Nevertheless, I might just start to root for the Flyers because of this.
A letter writer to the Progessive Populist suffered through a diet of NCAA football and came up with a suggestion. A nugget:
Do read the rest.
Making education a priority:
Meanwhile, in the students’ world . . . .
Old Dominion University is a local university which started as the Norfolk Division of the College of William and Mary.
A few years ago, they started a football team, which has done reasonably well, if you care about such stuff. It plays at Foreman Field, a small stadium that seats about 20,000, though they are starting to have arena dreams.
Now they are going big time.
But Saturday, when ODU hosts Howard in its home opener, that policy is changing. Bags will be searched and banned items such as Frisbees, alcoholic drinks and cowbells must be pitched into nearby trash cans.
Are they doing this because there is any demonstrated threat to college football games, other than fistfights between drunken tailgaters?
They are doing this because searching people is the Next Big Thing, enabled by two crackpots leaving backpacks on city streets.
All the cool teams are doing it.
Mike Fryling, assistant general manager for Global Spectrum, the company that handles game-day operations for ODU football, said bags were inspected in 2009, the school’s first season. ODU had a more relaxed attitude the past three years.
He said that’s changing in large part because other colleges have beefed up security at athletic events.
“It’s a national trend,” he said.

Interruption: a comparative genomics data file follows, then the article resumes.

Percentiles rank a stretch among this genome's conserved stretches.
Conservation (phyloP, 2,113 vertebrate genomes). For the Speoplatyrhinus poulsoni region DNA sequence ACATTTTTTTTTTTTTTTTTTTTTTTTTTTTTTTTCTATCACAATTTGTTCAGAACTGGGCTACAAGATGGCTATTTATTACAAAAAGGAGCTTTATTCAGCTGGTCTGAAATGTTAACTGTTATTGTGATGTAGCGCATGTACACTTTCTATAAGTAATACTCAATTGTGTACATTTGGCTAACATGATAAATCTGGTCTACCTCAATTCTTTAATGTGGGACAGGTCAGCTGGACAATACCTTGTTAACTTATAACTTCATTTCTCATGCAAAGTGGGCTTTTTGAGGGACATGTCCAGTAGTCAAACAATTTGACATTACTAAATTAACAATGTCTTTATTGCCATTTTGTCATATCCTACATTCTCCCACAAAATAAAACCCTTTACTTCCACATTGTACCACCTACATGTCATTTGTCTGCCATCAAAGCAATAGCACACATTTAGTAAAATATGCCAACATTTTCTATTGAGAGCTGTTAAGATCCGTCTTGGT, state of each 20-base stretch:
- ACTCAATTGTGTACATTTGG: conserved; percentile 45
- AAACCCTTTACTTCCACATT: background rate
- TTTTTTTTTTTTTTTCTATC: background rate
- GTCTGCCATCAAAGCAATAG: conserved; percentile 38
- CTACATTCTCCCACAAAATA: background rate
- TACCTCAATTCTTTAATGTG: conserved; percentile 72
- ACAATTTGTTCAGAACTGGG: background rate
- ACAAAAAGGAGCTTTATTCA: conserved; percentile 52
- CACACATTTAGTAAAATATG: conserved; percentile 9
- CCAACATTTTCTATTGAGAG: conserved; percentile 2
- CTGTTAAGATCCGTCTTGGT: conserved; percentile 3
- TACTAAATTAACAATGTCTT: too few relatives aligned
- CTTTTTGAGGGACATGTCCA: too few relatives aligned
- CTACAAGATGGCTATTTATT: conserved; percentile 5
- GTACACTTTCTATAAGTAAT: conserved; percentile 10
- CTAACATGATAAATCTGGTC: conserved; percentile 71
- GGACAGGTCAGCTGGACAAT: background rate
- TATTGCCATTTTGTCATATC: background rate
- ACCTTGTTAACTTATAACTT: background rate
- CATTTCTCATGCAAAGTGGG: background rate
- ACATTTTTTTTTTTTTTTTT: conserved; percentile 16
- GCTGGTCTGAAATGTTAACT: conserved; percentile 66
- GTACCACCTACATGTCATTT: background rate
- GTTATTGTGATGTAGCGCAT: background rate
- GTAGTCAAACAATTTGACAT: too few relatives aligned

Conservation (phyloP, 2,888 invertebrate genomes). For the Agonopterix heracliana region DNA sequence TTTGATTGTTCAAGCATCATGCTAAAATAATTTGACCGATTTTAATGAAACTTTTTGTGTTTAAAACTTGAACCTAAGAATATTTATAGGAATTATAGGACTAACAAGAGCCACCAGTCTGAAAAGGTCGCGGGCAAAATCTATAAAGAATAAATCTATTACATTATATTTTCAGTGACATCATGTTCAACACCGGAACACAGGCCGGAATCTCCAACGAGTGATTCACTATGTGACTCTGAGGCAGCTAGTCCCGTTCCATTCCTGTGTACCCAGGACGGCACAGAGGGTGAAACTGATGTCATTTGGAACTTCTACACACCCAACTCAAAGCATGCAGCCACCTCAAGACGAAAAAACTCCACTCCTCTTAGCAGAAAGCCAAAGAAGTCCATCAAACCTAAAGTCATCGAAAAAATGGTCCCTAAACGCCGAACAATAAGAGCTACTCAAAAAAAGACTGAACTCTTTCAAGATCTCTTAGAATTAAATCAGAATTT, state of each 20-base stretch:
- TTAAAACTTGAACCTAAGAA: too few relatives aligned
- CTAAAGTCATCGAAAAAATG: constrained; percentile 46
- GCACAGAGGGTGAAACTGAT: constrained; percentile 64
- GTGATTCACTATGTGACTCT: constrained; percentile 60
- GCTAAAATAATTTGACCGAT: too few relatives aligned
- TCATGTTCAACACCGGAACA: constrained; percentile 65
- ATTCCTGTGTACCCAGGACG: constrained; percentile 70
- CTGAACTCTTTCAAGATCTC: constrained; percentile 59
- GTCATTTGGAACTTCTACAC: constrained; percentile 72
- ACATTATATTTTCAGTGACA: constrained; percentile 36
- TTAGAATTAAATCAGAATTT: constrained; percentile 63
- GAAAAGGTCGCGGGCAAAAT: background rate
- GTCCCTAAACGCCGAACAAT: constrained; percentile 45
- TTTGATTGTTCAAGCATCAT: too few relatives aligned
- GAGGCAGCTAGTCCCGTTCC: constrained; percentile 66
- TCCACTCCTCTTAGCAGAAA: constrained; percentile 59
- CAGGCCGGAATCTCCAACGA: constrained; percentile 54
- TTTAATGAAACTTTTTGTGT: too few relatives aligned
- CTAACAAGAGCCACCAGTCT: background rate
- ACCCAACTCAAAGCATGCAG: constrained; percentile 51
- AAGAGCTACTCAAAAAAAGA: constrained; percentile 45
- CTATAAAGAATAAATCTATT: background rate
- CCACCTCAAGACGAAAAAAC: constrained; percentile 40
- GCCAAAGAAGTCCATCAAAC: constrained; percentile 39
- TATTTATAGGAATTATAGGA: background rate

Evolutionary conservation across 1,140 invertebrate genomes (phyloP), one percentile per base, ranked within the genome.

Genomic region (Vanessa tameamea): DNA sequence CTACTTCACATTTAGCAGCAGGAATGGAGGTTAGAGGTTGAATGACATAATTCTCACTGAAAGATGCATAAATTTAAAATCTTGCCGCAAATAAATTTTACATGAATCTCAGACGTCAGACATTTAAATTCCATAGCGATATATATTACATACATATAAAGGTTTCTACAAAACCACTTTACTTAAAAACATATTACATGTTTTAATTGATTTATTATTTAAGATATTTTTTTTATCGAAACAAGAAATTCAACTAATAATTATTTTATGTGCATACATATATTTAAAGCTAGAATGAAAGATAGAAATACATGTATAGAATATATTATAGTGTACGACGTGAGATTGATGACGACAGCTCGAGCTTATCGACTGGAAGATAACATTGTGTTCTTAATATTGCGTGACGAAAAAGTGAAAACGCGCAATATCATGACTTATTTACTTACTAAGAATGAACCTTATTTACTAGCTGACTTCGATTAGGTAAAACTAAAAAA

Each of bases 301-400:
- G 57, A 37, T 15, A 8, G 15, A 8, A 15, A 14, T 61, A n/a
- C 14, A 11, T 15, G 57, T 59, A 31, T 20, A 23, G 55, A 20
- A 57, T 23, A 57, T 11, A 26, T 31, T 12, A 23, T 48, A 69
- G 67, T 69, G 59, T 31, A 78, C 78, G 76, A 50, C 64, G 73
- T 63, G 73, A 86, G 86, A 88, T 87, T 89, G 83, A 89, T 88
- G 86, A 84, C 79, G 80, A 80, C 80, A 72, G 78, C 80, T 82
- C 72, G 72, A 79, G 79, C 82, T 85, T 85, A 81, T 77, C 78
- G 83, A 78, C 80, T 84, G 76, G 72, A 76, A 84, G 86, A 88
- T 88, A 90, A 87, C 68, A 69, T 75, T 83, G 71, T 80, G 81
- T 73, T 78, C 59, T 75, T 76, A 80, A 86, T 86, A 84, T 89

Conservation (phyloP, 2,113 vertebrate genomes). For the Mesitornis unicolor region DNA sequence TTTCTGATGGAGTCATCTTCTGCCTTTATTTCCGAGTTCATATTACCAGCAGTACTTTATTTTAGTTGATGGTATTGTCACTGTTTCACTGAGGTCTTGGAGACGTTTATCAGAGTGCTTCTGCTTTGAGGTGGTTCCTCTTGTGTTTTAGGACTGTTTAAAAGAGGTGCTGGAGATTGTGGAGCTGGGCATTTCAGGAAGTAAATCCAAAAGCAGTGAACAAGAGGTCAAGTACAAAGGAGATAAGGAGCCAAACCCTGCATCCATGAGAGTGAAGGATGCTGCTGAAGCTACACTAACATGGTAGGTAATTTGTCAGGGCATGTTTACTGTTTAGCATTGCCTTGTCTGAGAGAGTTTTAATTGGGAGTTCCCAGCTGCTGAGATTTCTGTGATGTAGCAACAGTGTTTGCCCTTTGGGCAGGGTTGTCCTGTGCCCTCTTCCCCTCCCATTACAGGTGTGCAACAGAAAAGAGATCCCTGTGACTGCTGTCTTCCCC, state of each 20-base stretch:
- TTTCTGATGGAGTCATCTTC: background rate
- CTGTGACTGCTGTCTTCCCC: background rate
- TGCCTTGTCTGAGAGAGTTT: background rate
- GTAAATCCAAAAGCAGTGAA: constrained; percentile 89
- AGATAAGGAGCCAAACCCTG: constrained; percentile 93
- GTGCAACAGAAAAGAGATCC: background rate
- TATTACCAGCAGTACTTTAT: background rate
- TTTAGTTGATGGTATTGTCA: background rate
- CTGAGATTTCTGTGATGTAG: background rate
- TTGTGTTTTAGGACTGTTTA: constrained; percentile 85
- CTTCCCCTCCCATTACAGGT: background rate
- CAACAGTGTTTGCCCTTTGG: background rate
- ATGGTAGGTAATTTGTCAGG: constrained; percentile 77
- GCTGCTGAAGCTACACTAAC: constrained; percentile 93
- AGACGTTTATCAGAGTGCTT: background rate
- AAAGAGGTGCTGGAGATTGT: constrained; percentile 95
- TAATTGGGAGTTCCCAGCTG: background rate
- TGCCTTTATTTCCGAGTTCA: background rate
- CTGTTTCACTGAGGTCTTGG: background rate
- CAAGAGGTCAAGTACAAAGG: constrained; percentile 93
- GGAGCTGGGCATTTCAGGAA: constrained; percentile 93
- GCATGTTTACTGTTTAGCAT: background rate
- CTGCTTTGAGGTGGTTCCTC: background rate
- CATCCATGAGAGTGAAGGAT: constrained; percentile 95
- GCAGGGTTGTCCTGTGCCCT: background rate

And you thought that The Naked City was just a movie.
Such is life in the home of the brave.
The NFL head-butts the taxpayers, aka the “fans.”
David Cay Johnston analyzes the concussion settlement.
The average left after those costs above is just $150,000. [Update: To arrive at these illustrative calculations I divided the settlement figure by the approximately 4,500 plaintiffs. Dividing by the full list of retirees and surviving spouses—several times larger—would reduce the average per-player allotment.] Since some players, or their families in the case of dead players, may collect as much as $5 million, even that average figure is inflated. That figure, a typical payout of less than $150,000 per player, should have set reporters to asking if it was in fact enough to cover the players’ medical costs. NFL players only have health insurance while workingfor the length of their careers plus five years, a highly relevant detail for any industry that knows many workers will be unemployable due to on-the-job injuries.
Still, Rishe missed the big story by not asking an obvious question: If the settlement does not cover all the costs of medical care, much less lost future wages, who will bear that burden?
Makes sense in a way, I guess. After all, the Emperor helped pay for the circuses in the Roman Coliseum.
More Xes and $s at the link.
Bob Molinaro, in my local rag:
No one’s done more to skewer the NCAA’s hypocritical, outmoded rules this summer than ESPN’s Jay Bilas. In one of his latest tweets, he said, “Amateurism is dead, smothered by NCAA commercialization. Yet, NCAA drags it around like it’s in a bizarre remake of ‘Weekend at Bernie’s.’ ” Nice.
Do read the rest.
Oh! and speaking of the Entirely Sports Programming Network . . . .
Big-time football is starting to make boxing look clean.
Addendum, on Posting Day:
Bob Molinaro follows up in today’s local rag:
The NFL and ESPN are, first and foremost, corporate partners.